NHC director new day
NHC director on Florence's 2 biggest threats
02:57 - Source: CNN
CNN  — 

Imagine being in Hurricane Florence’s path without the means or ability to heed mandatory evacuation orders. What would you do?

This is the situation many people find themselves in as the Category 3 storm nears landfall. Some people could be experiencing homelessness, or they may not have access to a vehicle. Or they have medical conditions that prevent them from jumping into a car and heading to the nearest emergency shelter.

Here’s what’s being done to assist those who need help being evacuated.

The homeless and those without secure housing

Most local year-round shelters closed as soon as mandatory evacuation orders were issued because they are not equipped to withstand a Category 3 hurricane. Those service providers helped transport residents to emergency shelters and provided them with basic supplies, such as food and bedding, said Cecelia Peers with the Cape Fear Council of Governments in North Carolina.

Up until the last minute, they continue to engage people on the street and urge them to seek shelter, providing transportation and supplies, said Peers, also a state Homeless Continuum of Care administrator.

One80 Place, a service provider in Charleston, South Carolina, said it has relocated dozens of people to Red Cross shelters. The organization also arranged transportation for people with family or friends in other parts of the state, and provided meals and supplies.

Some people are brought to special medical needs shelters if they require more care than what’s available at a general population shelter, but their condition is not severe enough for a hospital stay. Spots in these facilities are extremely limited and authorities urge the public to think of them as a “shelter of last resort.”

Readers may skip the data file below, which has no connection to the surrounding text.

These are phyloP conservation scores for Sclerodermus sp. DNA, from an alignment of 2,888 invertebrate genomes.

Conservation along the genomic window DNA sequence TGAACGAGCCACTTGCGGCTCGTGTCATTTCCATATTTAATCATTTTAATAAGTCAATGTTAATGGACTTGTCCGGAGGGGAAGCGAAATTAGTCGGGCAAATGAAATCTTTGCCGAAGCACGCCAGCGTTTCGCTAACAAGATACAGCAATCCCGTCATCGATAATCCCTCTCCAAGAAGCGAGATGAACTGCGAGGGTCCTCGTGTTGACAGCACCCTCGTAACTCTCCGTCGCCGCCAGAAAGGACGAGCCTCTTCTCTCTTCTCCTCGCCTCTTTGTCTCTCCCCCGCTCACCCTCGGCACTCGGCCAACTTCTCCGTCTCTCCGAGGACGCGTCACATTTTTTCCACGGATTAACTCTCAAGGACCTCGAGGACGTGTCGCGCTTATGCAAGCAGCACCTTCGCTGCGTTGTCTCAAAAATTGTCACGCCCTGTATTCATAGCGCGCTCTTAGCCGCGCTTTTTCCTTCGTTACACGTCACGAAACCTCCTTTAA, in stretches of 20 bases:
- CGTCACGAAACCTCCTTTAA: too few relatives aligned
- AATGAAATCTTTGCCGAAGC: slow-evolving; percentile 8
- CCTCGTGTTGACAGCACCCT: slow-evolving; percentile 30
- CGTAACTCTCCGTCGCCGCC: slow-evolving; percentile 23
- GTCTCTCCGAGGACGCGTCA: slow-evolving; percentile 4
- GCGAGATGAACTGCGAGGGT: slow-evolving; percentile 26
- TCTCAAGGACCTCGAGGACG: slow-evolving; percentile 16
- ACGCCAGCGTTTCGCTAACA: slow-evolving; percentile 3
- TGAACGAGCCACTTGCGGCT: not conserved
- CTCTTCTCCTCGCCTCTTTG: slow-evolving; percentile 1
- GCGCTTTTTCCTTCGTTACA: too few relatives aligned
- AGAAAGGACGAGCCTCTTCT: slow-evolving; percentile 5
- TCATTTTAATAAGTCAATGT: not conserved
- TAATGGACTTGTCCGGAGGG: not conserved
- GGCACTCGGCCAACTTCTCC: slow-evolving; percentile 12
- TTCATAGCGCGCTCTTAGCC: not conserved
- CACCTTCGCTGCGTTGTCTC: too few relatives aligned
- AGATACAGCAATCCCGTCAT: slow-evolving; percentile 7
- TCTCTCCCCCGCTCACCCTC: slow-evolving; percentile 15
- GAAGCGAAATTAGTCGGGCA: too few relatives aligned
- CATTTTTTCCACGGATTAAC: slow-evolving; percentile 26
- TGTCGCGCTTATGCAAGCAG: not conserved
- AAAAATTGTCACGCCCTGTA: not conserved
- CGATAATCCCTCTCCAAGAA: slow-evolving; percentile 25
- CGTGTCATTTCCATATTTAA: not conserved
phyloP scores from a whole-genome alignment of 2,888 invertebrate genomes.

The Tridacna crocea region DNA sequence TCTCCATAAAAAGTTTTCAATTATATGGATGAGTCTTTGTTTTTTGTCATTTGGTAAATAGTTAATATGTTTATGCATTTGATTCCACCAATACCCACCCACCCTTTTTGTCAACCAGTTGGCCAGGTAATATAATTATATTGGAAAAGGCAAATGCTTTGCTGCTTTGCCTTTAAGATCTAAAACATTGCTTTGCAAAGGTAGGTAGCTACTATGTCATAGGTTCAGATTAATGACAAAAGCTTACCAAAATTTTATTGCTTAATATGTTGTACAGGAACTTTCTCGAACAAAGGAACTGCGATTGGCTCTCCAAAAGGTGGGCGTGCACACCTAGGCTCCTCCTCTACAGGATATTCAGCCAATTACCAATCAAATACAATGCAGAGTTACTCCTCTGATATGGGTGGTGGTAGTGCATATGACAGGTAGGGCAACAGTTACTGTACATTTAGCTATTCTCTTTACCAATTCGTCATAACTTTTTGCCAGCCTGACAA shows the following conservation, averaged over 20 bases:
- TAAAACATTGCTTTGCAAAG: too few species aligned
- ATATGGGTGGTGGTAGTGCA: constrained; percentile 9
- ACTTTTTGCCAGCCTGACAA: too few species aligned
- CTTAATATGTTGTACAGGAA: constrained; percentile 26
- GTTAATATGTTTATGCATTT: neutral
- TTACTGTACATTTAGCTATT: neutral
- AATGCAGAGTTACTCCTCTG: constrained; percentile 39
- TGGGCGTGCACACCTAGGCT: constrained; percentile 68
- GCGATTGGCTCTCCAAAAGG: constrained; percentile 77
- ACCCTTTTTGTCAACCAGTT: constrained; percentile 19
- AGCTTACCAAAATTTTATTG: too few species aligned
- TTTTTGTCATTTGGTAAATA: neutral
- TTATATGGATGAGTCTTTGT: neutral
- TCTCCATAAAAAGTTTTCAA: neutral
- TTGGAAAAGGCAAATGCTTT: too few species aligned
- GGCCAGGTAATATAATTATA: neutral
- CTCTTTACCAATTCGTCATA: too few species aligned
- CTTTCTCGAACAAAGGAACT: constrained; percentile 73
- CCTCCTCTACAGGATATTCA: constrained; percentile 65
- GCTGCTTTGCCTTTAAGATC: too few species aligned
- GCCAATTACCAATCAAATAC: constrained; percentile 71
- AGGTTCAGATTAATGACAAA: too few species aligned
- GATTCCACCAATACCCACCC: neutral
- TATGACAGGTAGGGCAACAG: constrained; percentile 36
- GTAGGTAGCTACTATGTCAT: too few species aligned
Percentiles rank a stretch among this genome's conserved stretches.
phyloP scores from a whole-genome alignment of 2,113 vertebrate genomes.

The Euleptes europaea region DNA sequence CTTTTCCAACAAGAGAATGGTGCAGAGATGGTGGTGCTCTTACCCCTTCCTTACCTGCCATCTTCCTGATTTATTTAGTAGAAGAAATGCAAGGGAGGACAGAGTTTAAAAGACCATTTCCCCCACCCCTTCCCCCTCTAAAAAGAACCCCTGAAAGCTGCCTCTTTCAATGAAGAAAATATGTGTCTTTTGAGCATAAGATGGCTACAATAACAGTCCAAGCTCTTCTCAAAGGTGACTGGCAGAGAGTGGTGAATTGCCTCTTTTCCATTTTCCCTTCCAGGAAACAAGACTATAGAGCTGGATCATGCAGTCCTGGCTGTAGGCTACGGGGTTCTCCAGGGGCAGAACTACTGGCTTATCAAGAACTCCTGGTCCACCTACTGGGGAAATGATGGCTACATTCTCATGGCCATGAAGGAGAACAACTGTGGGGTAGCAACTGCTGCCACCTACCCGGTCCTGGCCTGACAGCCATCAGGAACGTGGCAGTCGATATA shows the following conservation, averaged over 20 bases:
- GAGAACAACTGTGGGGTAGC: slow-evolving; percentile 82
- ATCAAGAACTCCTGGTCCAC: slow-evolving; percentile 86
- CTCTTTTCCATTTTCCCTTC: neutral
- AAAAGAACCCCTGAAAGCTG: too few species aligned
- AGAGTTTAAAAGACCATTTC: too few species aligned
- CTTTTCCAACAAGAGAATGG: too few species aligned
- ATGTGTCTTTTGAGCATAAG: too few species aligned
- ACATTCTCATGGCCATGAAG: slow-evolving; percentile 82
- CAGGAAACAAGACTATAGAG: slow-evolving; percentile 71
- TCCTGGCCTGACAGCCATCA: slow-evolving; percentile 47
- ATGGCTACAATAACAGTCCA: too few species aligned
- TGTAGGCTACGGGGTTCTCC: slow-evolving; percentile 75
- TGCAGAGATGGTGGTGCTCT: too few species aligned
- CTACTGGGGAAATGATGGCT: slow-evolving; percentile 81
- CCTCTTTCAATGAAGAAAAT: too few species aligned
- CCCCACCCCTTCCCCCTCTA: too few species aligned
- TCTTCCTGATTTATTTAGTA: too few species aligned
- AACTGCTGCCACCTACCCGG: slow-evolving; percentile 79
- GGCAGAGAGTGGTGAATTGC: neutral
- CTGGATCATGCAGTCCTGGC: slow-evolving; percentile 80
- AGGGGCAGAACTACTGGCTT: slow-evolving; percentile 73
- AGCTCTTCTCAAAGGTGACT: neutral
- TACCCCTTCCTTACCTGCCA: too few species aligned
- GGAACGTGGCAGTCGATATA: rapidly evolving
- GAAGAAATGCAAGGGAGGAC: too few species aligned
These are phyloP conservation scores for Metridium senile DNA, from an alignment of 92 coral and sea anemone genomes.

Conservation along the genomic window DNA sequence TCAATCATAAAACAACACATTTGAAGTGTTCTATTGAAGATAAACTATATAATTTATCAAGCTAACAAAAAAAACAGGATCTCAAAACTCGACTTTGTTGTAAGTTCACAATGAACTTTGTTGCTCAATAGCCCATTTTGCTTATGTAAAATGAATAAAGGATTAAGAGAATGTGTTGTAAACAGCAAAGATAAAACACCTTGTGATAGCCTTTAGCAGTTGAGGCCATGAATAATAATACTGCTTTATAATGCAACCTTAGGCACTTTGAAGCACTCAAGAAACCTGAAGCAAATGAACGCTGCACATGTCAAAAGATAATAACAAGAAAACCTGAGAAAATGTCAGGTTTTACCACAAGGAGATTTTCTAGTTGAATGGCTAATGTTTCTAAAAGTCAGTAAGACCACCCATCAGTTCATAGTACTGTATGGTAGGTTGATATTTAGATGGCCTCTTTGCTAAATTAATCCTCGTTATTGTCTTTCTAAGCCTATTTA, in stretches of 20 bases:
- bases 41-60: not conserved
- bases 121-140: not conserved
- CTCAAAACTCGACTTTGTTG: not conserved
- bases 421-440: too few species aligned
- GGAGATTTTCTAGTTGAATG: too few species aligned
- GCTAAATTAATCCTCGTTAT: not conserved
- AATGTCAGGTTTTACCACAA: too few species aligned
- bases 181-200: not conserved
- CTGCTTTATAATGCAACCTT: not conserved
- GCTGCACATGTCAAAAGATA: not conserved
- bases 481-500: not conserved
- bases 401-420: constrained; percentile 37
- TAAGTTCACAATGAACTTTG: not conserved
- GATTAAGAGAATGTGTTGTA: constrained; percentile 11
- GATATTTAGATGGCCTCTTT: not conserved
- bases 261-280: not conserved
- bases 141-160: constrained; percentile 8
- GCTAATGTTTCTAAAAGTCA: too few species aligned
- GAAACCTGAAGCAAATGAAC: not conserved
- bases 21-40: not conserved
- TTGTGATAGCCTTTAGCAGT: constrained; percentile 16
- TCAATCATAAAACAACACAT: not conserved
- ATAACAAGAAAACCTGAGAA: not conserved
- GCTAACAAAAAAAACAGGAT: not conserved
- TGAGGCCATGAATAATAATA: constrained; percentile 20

Getting to shelters can be a challenge for those without a car in the affected areas. Where public transportation exists, municipalities are using it to help people reach shelters.

Charleston Area Regional Transportation Authority is offering limited regular service as well as an “emergency circulator” on the Charleston Peninsula until 9 p.m. Wednesday. It brings riders to the Charleston County Public Service Building, where additional transportation to shelters will be provided, based on occupancy.

CARTA’s website encourages riders to call the Charleston County Emergency Public Information Line at 843-746-3900 with any questions.

People with medical conditions

South Carolina Gov. Henry McMaster issued a mandatory medical evacuation order for health care facilities licensed by the state in certain evacuation zones. As of Wednesday, more than 1,700 people had been evacuated from health care facilities along the coast.

Some facilities, including major hospitals, meeting certain requirements received an exemption from the order. Patients from evacuated facilities – mainly nursing home and rehabilitation centers – were transported to those facilities.

Others patients likely went to special medical needs shelters. Spots in these shelters are reserved for people who are medically stable but have conditions that require electricity support or use of a specialized medical bed or hospital bed.

Service animals are allowed in these shelters, and patients are allowed to bring one caretaker.